So it’s not surprising that my first characterizations of Amir were flat and lifeless: in turns he was demonic, hate-crazed, and otherworldly – a kind of poet of cruelty – in others he was comic and buffoonish, a mindless machine of vengeance. I was stuck, and it was not until my Israeli reader, Michal Evron Yaniv, said, quite simply, “Just make him a person,” that I was reminded that my task as a novelist is to render all my characters with empathy – an empathy that extends throughout this awful symphony of life. And I fully admit that in the end I did perversely fall in love with Amir, because I came to see that he, too, is a victim – not so much of the Israeli occupation as of his own limited experience and the agenda of powerful forces far beyond his control or ability to understand.
I believe I’ve created a vital and living character who demands our attention and rewards our reading in a book I hope papers over nothing while attending to the thing that matters most: the human spirit.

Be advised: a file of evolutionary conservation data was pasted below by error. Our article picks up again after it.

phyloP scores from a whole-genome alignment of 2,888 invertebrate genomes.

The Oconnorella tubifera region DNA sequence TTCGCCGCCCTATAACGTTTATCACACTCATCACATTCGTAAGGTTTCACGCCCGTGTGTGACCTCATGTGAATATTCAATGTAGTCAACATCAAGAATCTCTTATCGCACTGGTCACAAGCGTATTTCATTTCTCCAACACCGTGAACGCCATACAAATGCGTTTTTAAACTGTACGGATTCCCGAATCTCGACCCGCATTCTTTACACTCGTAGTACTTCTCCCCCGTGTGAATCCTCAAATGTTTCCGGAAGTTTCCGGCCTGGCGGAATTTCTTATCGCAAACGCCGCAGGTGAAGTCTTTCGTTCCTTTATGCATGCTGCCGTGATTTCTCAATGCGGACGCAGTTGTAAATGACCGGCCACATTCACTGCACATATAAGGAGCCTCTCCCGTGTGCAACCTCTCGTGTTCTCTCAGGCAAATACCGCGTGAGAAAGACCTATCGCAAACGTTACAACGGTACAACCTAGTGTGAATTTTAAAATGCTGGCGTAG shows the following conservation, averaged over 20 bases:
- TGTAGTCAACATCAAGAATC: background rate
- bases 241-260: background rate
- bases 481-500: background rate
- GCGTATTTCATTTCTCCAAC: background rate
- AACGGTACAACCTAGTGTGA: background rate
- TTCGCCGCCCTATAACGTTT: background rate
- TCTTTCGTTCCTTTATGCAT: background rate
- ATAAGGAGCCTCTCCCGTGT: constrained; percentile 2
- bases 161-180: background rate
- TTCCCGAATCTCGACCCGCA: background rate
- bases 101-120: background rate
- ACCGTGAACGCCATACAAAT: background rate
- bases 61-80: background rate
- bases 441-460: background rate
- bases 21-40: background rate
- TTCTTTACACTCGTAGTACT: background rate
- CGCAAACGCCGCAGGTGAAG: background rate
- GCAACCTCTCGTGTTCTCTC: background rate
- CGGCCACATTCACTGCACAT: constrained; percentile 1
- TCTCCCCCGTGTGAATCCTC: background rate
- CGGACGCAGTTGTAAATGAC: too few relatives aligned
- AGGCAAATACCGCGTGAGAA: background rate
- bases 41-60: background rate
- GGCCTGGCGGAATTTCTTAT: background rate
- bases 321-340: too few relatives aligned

But should there be limits to a writer’s empathy?
I welcome your comments.
When I first started writing, I loved reading advice for writers from my favorite authors. Yet there was one common piece of advice I didn’t quite get. Whenever writers spoke about letting the characters control the story, I became skeptical. It sounded a bit too fluffy and hazy for my understanding. I had no idea how to implement that advice. After all—I was the writer. I was the one deciding my characters’ fate. What does that mean, in a practical sense, letting the characters control the story?
I still don’t fully get that advice, but after gaining more experience writing, I have learned that in order to produce my best work I have to be willing to abandon many intentions I had for a story when I first began writing it. This is probably one of the hardest things that I had to learn to do as a writer. Every writer comes to the page bursting to say something. Yet I found that in order for a story to work one must be willing to abandon their original intentions in the service of what works best on the page.
A few months ago I googled myself and found a bunch of thoughtful responses (both favorable and less favorable) that engaged with one of my just-published stories, “Means of Suppressing Demonstrations.”